Seventeen Lectures on the Study of Mediaeval and Modern History and Kindred Subjects: Delivered at Oxford, Under Statutory Obligation in the Years 1867-1884; with Two Addresses Given at Oxford and Reading

Front Cover
Clarendon Press, 1900 - Armenia - 492 pages
0 Reviews

What people are saying - Write a review

We haven't found any reviews in the usual places.

Other editions - View all

Common terms and phrases

Popular passages

Page 256 - It is the land that freemen till, That sober-suited Freedom chose. The land, where girt with friends or foes A man may speak the thing he will ; A land of settled government, A land of just and old renown, Where Freedom broadens slowly down From precedent to precedent...
Page 122 - ... the value of a thing is just as much as it will bring...
Page 237 - And I said, This is my infirmity : but I will remember the years of the right hand of the Most High.
Page 10 - The study of Modern History is, next to Theology itself, and only next in so far as Theology rests on a divine revelation, the most thoroughly religious training that the mind can receive.
Page 147 - Pardon me for not writing. I have been on the Mount of Jove ; on the one hand looking up to the heavens of the mountains, on the other shuddering at the hell of the valleys, feeling myself so much nearer heaven that I was more sure that my prayer would be heard. ' Lord,' I said, ' restore me to my brethren, that I may tell them that they come not into this place of torment.
Page 354 - Joyce * of this extremely vivid and learned, if controversial, contribution of Wake. In the nineteenth century the discussion assumed a broader aspect, as to whether the whole body of Canon Law had merely been of great authority in England or of binding force, Stubbs declaring that ' in England neither the Civil Law nor the Canon Law was ever received as authoritative, except educationally...
Page 180 - The Crusades are not, in my mind, either the popular delusions that our cheap literature has determined them to be, nor papal conspiracies against kings and peoples, as they appear to Protestant controversialists ; nor the savage outbreak of expiring barbarism, thirsting for blood and plunder, nor volcanic explosions of religious intolerance.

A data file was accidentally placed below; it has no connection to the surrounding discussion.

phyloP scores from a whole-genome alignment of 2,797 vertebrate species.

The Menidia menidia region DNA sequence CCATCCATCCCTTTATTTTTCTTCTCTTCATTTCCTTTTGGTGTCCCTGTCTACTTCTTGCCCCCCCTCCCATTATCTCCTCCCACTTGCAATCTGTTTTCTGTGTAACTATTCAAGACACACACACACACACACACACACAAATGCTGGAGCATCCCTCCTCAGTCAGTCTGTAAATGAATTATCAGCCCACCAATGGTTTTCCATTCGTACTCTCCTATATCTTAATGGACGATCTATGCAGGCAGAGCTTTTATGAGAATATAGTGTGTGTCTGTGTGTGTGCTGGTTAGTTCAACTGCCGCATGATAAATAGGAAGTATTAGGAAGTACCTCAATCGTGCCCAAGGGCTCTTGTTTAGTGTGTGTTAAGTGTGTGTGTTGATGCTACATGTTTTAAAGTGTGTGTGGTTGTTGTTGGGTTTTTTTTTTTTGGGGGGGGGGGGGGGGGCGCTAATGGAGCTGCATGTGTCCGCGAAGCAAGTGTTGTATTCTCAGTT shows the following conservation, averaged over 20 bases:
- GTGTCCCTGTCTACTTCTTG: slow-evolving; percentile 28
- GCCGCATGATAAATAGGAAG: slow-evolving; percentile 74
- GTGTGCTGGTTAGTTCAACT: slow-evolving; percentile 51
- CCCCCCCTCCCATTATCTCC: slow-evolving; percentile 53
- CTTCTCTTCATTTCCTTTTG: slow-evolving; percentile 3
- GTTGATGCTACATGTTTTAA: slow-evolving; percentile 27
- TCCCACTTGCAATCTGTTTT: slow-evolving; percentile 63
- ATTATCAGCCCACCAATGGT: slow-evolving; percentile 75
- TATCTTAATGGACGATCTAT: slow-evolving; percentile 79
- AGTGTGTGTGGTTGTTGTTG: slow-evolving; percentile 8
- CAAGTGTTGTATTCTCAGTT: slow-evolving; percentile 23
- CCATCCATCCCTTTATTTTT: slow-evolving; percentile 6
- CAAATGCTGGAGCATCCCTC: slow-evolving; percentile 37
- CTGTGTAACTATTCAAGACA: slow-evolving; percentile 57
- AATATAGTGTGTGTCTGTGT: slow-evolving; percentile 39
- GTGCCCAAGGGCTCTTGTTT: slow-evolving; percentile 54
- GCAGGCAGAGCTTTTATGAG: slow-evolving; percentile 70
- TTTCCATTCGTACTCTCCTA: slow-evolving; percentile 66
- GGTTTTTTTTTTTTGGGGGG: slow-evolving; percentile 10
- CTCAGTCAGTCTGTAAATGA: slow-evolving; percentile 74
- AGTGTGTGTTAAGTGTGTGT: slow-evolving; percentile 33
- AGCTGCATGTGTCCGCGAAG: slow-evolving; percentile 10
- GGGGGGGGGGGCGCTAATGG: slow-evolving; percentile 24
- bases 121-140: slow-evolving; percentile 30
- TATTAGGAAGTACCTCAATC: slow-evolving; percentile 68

Page 356 - Praemunire and Provisors was come, and no wholesale importation of foreign law was possible. Not to multiply details, I will summarily state that in the reign of Henry v. William Lyndwood, the Dean of the Arches, collected, arranged, and annotated the accepted Constitutions of the Church of England in his Provinciale, which, with the collections of John of Ayton generally found in the same volume, became the authoritative canon law of the realm.
Page 283 - you are now entered into the service of a most noble, wise, and liberal prince ; if you will follow my poor advice, you shall, in your counsel-giving to his grace, ever tell him what he ought to do, but never what he is able to do. So shall you show yourself a true faithful servant, and a right wise and worthy counsellor. For if a lion knew his own strength, hard were it for any man to rule him.
Page 349 - The first result perhaps of these novelties, so far as English law is concerned, was the improvement in legal education. Although Bologna and Pavia could not be suffered to come to England, England might go to Bologna ; and a stream of young archdeacons, at the age at which in England a boy is articled to an attorney, poured forth to the Italian law schools.

Bibliographic information